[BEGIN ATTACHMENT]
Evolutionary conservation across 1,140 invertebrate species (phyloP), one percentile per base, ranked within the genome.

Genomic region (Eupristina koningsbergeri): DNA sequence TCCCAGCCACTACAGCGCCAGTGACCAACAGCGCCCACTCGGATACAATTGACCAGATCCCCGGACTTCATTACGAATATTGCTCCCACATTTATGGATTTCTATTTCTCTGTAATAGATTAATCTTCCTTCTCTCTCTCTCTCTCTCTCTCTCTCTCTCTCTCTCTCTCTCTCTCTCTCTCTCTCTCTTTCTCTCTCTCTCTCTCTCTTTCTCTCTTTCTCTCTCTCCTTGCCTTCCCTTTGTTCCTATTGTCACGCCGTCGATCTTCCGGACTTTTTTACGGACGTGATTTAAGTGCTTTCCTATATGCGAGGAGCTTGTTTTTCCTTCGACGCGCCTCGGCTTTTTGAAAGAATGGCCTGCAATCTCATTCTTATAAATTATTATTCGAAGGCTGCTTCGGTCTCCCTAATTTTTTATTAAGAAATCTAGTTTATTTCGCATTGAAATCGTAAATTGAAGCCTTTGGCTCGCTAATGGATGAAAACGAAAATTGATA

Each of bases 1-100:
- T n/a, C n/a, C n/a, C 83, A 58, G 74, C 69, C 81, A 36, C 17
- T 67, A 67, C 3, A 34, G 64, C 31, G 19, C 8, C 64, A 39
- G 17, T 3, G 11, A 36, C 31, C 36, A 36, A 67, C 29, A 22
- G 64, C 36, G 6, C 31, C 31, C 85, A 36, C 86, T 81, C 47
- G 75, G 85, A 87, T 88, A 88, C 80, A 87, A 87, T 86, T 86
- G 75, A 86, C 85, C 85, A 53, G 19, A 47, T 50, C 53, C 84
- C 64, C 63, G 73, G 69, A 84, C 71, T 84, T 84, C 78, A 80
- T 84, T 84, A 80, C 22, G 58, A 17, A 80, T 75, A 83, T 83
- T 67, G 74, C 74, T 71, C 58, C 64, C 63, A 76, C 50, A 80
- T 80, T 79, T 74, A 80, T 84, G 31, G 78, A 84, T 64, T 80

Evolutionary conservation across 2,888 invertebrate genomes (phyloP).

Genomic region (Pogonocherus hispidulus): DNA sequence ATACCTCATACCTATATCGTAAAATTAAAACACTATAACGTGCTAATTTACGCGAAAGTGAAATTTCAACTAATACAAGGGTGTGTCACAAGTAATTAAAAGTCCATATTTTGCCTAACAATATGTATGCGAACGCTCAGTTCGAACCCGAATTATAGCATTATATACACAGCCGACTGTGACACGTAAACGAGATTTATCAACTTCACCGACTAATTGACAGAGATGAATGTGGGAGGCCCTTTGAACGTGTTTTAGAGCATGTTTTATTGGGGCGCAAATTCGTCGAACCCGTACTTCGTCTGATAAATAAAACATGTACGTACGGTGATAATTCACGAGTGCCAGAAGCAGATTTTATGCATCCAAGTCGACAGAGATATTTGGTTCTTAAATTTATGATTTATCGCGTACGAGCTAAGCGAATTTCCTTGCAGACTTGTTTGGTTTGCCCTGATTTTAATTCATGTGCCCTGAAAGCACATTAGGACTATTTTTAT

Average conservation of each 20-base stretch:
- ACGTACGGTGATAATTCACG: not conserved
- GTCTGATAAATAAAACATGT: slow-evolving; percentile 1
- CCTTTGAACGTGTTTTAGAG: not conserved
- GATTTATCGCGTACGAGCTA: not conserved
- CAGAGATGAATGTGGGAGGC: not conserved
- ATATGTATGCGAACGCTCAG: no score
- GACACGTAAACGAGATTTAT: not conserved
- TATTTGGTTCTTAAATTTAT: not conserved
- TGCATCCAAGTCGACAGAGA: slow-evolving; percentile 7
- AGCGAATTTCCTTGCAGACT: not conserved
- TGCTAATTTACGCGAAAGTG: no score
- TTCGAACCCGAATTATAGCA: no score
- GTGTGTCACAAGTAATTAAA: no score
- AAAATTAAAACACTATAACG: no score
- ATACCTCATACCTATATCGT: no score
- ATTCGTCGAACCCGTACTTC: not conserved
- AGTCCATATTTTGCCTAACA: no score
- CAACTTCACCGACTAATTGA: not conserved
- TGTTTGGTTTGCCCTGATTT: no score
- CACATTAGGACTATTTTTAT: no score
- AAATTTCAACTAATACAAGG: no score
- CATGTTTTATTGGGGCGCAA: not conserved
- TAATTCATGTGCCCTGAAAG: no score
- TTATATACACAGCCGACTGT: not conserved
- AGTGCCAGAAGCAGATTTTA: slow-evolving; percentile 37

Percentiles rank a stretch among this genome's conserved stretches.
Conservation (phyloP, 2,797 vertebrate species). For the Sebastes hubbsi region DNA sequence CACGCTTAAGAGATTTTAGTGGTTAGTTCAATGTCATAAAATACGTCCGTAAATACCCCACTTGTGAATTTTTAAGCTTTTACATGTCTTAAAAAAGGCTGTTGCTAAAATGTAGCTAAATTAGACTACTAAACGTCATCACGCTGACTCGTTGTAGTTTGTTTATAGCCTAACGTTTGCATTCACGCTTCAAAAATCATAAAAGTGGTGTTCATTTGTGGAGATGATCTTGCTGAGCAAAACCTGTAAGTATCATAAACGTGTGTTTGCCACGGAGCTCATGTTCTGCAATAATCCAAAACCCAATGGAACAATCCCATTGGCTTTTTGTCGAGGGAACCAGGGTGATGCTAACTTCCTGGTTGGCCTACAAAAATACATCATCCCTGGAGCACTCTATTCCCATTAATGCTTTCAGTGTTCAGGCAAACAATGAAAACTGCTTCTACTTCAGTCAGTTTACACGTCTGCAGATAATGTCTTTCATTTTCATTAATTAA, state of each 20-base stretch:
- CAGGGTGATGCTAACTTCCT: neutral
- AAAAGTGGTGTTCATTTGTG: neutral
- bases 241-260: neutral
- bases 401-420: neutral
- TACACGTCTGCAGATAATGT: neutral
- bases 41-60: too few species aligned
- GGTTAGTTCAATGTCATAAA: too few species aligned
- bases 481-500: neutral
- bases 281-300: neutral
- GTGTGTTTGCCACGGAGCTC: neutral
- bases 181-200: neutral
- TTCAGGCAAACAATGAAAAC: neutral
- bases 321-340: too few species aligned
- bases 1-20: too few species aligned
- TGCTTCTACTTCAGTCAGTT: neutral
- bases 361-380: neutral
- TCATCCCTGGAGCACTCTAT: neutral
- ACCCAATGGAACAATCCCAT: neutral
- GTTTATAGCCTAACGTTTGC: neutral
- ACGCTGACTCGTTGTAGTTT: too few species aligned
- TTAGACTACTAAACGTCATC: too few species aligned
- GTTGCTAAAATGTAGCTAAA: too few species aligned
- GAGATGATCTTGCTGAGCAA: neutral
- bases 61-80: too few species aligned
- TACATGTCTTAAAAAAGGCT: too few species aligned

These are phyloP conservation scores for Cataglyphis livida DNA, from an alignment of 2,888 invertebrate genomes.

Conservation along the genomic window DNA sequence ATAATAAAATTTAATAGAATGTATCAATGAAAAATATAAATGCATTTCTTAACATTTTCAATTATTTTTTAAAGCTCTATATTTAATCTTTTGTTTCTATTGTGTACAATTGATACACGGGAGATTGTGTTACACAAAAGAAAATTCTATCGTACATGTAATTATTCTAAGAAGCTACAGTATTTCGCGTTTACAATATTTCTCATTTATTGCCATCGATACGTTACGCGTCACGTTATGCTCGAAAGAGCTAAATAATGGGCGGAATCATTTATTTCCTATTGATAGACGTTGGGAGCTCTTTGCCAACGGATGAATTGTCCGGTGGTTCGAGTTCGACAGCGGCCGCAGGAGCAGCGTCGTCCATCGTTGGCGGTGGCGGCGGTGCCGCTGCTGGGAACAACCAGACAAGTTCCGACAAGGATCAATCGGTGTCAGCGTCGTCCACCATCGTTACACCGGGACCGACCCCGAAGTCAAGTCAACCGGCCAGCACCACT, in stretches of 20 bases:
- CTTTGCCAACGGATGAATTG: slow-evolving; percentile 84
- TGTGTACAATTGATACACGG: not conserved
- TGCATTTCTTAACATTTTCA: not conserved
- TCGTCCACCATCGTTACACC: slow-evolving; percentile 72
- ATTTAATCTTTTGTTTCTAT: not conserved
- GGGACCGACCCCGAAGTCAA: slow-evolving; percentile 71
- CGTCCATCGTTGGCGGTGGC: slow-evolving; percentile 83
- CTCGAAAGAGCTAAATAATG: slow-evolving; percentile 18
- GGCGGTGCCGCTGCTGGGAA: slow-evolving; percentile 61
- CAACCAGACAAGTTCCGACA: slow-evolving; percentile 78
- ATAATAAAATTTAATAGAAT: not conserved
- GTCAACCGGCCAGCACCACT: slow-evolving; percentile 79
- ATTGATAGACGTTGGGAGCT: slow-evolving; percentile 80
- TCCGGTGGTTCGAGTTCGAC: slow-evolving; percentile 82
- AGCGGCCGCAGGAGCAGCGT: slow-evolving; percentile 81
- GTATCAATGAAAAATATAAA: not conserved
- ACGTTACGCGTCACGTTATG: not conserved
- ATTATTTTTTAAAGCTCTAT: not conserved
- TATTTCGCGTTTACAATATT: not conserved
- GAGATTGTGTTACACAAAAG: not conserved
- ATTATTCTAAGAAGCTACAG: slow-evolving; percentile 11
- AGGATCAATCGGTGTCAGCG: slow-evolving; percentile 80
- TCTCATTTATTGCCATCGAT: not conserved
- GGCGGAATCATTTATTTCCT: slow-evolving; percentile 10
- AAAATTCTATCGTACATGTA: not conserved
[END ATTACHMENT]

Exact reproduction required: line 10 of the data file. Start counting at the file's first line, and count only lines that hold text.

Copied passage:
- C 64, C 63, G 73, G 69, A 84, C 71, T 84, T 84, C 78, A 80